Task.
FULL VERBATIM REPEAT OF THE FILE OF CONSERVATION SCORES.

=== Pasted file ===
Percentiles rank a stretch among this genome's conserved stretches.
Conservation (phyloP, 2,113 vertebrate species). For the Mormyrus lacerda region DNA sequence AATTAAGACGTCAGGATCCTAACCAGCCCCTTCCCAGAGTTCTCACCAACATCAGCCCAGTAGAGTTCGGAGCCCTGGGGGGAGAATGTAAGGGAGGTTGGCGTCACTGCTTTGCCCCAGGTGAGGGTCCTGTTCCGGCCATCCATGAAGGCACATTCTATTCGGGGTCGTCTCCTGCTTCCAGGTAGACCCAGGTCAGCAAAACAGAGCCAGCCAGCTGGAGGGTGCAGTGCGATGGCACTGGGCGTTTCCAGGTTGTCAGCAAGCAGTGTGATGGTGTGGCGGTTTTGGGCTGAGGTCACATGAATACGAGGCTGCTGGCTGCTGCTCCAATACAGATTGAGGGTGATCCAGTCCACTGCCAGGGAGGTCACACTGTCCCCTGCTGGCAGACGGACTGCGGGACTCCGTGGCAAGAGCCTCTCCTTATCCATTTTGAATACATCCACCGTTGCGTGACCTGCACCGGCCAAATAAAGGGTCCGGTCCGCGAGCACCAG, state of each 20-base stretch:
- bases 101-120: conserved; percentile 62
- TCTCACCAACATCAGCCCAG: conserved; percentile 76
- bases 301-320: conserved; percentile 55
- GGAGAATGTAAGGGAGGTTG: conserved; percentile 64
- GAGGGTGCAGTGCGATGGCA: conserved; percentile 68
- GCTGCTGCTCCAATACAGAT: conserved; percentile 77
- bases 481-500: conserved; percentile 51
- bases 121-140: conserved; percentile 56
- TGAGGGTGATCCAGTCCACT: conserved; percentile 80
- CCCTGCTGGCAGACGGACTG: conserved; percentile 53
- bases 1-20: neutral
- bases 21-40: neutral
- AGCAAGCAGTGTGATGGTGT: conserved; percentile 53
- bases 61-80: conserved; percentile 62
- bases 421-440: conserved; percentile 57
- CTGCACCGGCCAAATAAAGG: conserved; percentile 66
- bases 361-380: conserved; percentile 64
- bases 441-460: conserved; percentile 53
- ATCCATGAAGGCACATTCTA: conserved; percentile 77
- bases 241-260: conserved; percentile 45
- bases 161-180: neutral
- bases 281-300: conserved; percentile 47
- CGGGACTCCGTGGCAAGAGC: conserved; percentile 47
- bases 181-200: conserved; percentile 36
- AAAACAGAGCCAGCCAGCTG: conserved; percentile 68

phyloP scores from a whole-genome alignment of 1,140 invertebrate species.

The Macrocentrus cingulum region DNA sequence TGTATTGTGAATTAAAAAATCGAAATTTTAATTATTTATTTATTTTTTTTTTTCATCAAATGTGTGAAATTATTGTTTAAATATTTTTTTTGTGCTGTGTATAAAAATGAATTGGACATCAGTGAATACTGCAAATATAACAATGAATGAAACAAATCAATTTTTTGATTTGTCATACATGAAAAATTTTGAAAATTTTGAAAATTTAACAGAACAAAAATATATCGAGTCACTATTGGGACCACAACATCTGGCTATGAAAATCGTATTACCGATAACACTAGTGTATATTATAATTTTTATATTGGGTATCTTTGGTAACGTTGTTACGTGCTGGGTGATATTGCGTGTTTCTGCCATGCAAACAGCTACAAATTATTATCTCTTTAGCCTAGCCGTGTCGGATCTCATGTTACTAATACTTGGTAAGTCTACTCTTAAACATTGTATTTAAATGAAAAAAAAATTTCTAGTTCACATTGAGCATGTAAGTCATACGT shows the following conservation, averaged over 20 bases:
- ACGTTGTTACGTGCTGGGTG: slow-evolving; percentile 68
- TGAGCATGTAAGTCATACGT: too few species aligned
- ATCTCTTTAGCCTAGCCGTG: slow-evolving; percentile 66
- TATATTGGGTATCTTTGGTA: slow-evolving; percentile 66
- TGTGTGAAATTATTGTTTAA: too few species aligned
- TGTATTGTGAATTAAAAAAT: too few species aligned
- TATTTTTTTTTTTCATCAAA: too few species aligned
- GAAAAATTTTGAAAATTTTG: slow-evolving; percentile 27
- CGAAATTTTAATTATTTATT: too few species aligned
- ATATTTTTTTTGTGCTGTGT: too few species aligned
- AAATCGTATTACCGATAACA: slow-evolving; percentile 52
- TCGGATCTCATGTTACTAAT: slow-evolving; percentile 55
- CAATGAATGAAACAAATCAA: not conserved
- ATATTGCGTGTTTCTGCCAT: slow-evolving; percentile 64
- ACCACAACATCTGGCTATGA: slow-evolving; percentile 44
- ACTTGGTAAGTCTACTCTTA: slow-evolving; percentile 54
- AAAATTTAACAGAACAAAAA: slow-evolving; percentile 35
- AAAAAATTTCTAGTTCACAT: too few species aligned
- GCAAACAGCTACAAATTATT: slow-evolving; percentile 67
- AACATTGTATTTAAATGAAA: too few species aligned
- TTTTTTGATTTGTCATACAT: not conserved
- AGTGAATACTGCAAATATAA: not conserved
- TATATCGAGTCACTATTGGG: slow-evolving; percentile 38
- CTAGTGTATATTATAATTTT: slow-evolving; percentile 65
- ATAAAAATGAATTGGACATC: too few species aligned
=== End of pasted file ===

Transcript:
Percentiles rank a stretch among this genome's conserved stretches.
Conservation (phyloP, 2,113 vertebrate species). For the Mormyrus lacerda region DNA sequence AATTAAGACGTCAGGATCCTAACCAGCCCCTTCCCAGAGTTCTCACCAACATCAGCCCAGTAGAGTTCGGAGCCCTGGGGGGAGAATGTAAGGGAGGTTGGCGTCACTGCTTTGCCCCAGGTGAGGGTCCTGTTCCGGCCATCCATGAAGGCACATTCTATTCGGGGTCGTCTCCTGCTTCCAGGTAGACCCAGGTCAGCAAAACAGAGCCAGCCAGCTGGAGGGTGCAGTGCGATGGCACTGGGCGTTTCCAGGTTGTCAGCAAGCAGTGTGATGGTGTGGCGGTTTTGGGCTGAGGTCACATGAATACGAGGCTGCTGGCTGCTGCTCCAATACAGATTGAGGGTGATCCAGTCCACTGCCAGGGAGGTCACACTGTCCCCTGCTGGCAGACGGACTGCGGGACTCCGTGGCAAGAGCCTCTCCTTATCCATTTTGAATACATCCACCGTTGCGTGACCTGCACCGGCCAAATAAAGGGTCCGGTCCGCGAGCACCAG, state of each 20-base stretch:
- bases 101-120: conserved; percentile 62
- TCTCACCAACATCAGCCCAG: conserved; percentile 76
- bases 301-320: conserved; percentile 55
- GGAGAATGTAAGGGAGGTTG: conserved; percentile 64
- GAGGGTGCAGTGCGATGGCA: conserved; percentile 68
- GCTGCTGCTCCAATACAGAT: conserved; percentile 77
- bases 481-500: conserved; percentile 51
- bases 121-140: conserved; percentile 56
- TGAGGGTGATCCAGTCCACT: conserved; percentile 80
- CCCTGCTGGCAGACGGACTG: conserved; percentile 53
- bases 1-20: neutral
- bases 21-40: neutral
- AGCAAGCAGTGTGATGGTGT: conserved; percentile 53
- bases 61-80: conserved; percentile 62
- bases 421-440: conserved; percentile 57
- CTGCACCGGCCAAATAAAGG: conserved; percentile 66
- bases 361-380: conserved; percentile 64
- bases 441-460: conserved; percentile 53
- ATCCATGAAGGCACATTCTA: conserved; percentile 77
- bases 241-260: conserved; percentile 45
- bases 161-180: neutral
- bases 281-300: conserved; percentile 47
- CGGGACTCCGTGGCAAGAGC: conserved; percentile 47
- bases 181-200: conserved; percentile 36
- AAAACAGAGCCAGCCAGCTG: conserved; percentile 68

phyloP scores from a whole-genome alignment of 1,140 invertebrate species.

The Macrocentrus cingulum region DNA sequence TGTATTGTGAATTAAAAAATCGAAATTTTAATTATTTATTTATTTTTTTTTTTCATCAAATGTGTGAAATTATTGTTTAAATATTTTTTTTGTGCTGTGTATAAAAATGAATTGGACATCAGTGAATACTGCAAATATAACAATGAATGAAACAAATCAATTTTTTGATTTGTCATACATGAAAAATTTTGAAAATTTTGAAAATTTAACAGAACAAAAATATATCGAGTCACTATTGGGACCACAACATCTGGCTATGAAAATCGTATTACCGATAACACTAGTGTATATTATAATTTTTATATTGGGTATCTTTGGTAACGTTGTTACGTGCTGGGTGATATTGCGTGTTTCTGCCATGCAAACAGCTACAAATTATTATCTCTTTAGCCTAGCCGTGTCGGATCTCATGTTACTAATACTTGGTAAGTCTACTCTTAAACATTGTATTTAAATGAAAAAAAAATTTCTAGTTCACATTGAGCATGTAAGTCATACGT shows the following conservation, averaged over 20 bases:
- ACGTTGTTACGTGCTGGGTG: slow-evolving; percentile 68
- TGAGCATGTAAGTCATACGT: too few species aligned
- ATCTCTTTAGCCTAGCCGTG: slow-evolving; percentile 66
- TATATTGGGTATCTTTGGTA: slow-evolving; percentile 66
- TGTGTGAAATTATTGTTTAA: too few species aligned
- TGTATTGTGAATTAAAAAAT: too few species aligned
- TATTTTTTTTTTTCATCAAA: too few species aligned
- GAAAAATTTTGAAAATTTTG: slow-evolving; percentile 27
- CGAAATTTTAATTATTTATT: too few species aligned
- ATATTTTTTTTGTGCTGTGT: too few species aligned
- AAATCGTATTACCGATAACA: slow-evolving; percentile 52
- TCGGATCTCATGTTACTAAT: slow-evolving; percentile 55
- CAATGAATGAAACAAATCAA: not conserved
- ATATTGCGTGTTTCTGCCAT: slow-evolving; percentile 64
- ACCACAACATCTGGCTATGA: slow-evolving; percentile 44
- ACTTGGTAAGTCTACTCTTA: slow-evolving; percentile 54
- AAAATTTAACAGAACAAAAA: slow-evolving; percentile 35
- AAAAAATTTCTAGTTCACAT: too few species aligned
- GCAAACAGCTACAAATTATT: slow-evolving; percentile 67
- AACATTGTATTTAAATGAAA: too few species aligned
- TTTTTTGATTTGTCATACAT: not conserved
- AGTGAATACTGCAAATATAA: not conserved
- TATATCGAGTCACTATTGGG: slow-evolving; percentile 38
- CTAGTGTATATTATAATTTT: slow-evolving; percentile 65
- ATAAAAATGAATTGGACATC: too few species aligned